Street Fighter 5 has just seen its final major update – and it’s a doozy. While SF5 has certainly had its ups and downs – in particular way down upon release, and mostly up from there – Capcom is determined to end things on a high note. This new ‘definitive update’, as the company is calling it, seems to be the publisher trying to find the best of SF5’s years, mingling it together for maximum effect.
That means nerfed combos are back, all-new techniques are implemented, and the game balance has generally been shaken up enormously; the patch notes are 79 pages long. But among the adjustments made by this so-called definitive patch there’s a surprising new addition – an extra graphics mode toggle.
Specifically, two new graphics modes have been added. First off, there’s a ‘pixel filter’, which when applied goes a way to make SF5’s 3D graphics vaguely resemble those of Street Fighter 2 and 3. This is a neat little nostalgia hook and though it’s not exactly pretty, I can see the novelty of using it – especially in arcade mode, where you can play through remade versions of the arcade ladder progression from the 2D era SF titles.
The more interesting of the two, however, is a new ‘cel shading’ feature. And… I actually think this looks better than the game normally does? Everything just pops. At first, on the character select screen where they’re very up-close and personal, I thought it looked a little rough. But in-game, in motion? Wow, it works. Here’s an image of it I took while noodling around in training mode:
Now, to be clear, I’m one of these people who has always rather loved Street Fighter 5’s visual style. The stages have always let it down, running in a reduced frame rate with a sometimes noticeably worse level of detail, but the character models, animations, and attack effects are generally wonderful.
It’s also a tad uneven; in the launch cast there’s a few characters who look notably lower-rent (shout outs to banana-head Ken), but many of those first few character models are gorgeous, and practically every character added in DLC – which is now two thirds of the game’s total cast – are all magnificent, lavished with attention.
There’s lots of lovely visual flair many people won’t even notice, like post-attack wind-down animations that only play out if you don’t press another input after an attack animation finishes. People who say SF4 looks better than SF5 truly baffle me, even though Ultra Street Fighter 4 is undoubtedly a better game than Street Fighter 5 Champion Edition by some margin. Now both games are finished, we can comfortably declare that to be a fact – but also, SF5 is the better looking of the two.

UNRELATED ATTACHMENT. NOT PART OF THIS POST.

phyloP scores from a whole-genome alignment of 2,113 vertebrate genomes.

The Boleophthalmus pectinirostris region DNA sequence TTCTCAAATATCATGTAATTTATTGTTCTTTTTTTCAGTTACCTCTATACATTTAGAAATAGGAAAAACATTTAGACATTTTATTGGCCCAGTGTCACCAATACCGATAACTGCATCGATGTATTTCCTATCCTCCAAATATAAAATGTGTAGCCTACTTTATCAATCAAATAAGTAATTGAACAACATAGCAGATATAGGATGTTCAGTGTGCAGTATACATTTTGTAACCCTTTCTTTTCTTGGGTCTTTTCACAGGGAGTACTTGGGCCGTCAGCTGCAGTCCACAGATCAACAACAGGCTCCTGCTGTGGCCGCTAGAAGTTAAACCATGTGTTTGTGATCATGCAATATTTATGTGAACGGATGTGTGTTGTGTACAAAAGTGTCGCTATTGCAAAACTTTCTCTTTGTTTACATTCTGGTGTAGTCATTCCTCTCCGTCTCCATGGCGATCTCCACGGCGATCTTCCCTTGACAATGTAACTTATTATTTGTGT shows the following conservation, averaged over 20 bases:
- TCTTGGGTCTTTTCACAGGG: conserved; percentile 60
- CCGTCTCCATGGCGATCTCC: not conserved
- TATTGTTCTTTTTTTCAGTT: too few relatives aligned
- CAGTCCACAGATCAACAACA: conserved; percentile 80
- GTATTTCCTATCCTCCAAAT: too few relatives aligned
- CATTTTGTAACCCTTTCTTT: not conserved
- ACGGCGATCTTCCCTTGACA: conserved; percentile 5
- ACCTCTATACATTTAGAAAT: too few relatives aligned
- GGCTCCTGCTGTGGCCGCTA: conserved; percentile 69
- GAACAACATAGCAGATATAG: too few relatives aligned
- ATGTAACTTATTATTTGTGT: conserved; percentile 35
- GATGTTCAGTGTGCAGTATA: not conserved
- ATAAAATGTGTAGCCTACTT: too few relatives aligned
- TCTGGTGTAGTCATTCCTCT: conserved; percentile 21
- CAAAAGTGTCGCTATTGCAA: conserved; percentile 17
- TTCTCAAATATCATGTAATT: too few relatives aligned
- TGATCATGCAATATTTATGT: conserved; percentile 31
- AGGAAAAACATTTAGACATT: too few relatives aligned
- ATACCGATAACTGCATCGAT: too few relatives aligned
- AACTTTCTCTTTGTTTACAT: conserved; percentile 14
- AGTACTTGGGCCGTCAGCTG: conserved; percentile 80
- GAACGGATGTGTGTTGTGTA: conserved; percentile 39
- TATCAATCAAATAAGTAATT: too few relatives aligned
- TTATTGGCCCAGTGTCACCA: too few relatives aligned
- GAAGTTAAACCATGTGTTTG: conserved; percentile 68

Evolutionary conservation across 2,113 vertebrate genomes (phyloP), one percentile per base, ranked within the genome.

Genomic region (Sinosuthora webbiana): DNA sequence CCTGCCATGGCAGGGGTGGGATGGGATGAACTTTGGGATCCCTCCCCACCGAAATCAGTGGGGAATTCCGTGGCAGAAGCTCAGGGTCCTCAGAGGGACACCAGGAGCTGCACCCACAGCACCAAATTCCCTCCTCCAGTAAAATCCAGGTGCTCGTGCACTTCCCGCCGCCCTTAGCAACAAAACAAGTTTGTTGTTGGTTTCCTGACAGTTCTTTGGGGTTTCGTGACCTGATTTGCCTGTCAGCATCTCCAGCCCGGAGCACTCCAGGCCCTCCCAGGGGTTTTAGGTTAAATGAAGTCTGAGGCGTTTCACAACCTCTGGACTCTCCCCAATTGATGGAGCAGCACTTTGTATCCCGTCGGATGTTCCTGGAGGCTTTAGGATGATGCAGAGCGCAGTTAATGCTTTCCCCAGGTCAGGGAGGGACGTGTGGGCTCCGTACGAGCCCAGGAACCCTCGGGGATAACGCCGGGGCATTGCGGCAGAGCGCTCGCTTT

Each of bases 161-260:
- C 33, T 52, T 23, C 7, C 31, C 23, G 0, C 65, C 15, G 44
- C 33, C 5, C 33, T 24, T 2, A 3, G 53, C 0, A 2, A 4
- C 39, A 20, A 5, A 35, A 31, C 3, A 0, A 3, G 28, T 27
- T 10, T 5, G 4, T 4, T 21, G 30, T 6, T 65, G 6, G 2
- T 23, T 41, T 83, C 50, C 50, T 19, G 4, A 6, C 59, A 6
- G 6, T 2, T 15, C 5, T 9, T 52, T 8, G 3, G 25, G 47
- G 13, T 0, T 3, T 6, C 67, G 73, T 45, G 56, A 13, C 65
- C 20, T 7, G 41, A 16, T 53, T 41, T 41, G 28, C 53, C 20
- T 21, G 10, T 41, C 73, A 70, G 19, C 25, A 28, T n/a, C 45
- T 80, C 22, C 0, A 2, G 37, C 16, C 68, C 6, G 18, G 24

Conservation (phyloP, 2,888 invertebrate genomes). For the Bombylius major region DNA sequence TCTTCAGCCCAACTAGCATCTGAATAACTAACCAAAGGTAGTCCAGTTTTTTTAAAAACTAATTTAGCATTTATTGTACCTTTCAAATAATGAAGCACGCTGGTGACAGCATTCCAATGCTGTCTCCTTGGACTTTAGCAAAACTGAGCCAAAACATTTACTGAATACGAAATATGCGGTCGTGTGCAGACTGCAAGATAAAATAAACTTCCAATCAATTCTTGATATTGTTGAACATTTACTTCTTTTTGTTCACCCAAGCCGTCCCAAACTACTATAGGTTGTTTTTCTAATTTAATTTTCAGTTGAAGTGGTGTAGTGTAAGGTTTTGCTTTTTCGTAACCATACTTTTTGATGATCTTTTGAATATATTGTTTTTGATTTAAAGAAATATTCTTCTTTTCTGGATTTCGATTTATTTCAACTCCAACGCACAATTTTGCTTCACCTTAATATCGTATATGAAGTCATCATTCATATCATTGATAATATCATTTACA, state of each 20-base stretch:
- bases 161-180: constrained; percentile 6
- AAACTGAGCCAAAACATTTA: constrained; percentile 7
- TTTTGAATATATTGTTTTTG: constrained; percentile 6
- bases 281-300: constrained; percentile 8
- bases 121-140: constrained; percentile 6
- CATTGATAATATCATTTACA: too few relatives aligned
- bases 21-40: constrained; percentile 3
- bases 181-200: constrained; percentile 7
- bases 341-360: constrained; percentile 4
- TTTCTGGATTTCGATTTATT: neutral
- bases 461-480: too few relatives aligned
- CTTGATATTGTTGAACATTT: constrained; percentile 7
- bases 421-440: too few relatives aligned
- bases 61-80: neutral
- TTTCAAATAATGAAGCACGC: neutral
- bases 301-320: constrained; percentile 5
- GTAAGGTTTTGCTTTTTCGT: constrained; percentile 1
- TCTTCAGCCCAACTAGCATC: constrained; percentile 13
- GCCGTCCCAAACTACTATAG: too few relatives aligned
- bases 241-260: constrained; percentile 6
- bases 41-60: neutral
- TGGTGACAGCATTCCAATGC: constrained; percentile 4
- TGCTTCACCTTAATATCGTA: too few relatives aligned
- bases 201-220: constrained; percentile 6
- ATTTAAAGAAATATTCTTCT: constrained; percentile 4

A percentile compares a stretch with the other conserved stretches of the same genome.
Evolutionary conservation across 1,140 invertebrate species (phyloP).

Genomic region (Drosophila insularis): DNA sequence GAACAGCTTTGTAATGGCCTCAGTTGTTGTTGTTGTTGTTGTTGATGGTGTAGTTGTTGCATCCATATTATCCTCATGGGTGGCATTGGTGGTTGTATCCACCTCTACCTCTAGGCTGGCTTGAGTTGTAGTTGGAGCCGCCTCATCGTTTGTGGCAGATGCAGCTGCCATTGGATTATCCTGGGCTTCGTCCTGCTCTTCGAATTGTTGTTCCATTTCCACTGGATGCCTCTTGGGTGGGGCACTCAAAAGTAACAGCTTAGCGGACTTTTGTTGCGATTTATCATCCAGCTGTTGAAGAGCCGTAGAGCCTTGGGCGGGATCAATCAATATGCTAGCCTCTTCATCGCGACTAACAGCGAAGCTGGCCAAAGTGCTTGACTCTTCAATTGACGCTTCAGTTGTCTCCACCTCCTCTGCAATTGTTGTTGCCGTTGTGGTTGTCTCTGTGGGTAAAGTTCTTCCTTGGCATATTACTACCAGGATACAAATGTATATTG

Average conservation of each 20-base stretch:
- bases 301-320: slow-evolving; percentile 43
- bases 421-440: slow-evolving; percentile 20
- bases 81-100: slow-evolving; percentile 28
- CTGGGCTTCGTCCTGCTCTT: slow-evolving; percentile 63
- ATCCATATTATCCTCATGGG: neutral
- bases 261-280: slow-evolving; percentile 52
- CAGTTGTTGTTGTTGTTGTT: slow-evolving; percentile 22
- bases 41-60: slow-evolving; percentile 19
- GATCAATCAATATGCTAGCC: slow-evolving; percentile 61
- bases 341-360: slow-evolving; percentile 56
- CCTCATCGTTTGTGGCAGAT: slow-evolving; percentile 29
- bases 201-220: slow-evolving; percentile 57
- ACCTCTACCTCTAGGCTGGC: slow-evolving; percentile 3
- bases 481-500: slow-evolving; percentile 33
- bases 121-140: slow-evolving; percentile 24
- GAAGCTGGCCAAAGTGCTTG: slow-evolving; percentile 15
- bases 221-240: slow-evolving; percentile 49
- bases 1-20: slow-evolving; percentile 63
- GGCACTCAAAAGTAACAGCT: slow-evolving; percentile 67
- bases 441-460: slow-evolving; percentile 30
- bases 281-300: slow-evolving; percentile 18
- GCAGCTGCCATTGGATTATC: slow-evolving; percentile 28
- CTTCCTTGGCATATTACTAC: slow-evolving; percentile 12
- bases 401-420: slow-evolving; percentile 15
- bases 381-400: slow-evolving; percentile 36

Anyway, the crispness of the cel-shading mode really enhances the look of SF5 in moment-to-moment gameplay, and I definitely think this is going to be how I play this game going forwards. I’ll spend today’s lunch hour installing this update and flicking the settings to cel-shaded on my arcade cabinets that run SF5.
The only shame is that, for some reason, these modes are only available in offline mode. I get this for the pixel mode, which in some way can seriously obscure the player’s view, but I don’t get it for cel-shading, which feels functionally identical to the regular art just with some subtle differences. Liking the cel shading is a matter of preference – but if you do prefer it, you can’t use it online.
That doesn’t bother me too much. My SF5 online days are behind me; I’ll return to the online battlefield in SF6. But I am an outlier; not many people have the same arcade cabinet SF5 runs on over in the Japanese arcades in their office. So perhaps Capcom should consider issuing one more mini-patch to enable cel shading offline.
Regardless, though, what I do know is this: the definitive update for SF5 is a great final word from Capcom. SF5 is a great game. It took too long to get there, and suffered some nasty bumps in the road. But if the attitude displayed over the last few years of this game are indicative of what the company will attempt with Street Fighter 6, I couldn’t be more excited – even if its art is never, ever going to fit cel-shading.
Perhaps that’s the coolest thing of all – in its final update SF5 did something that the next iteration won’t be able to do, what with its more realistic RE Engine visuals. SF5 stands apart, and as it comes to a close, it’s a worthy entry in the series. It also, now, looks better than it ever has. A fitting end.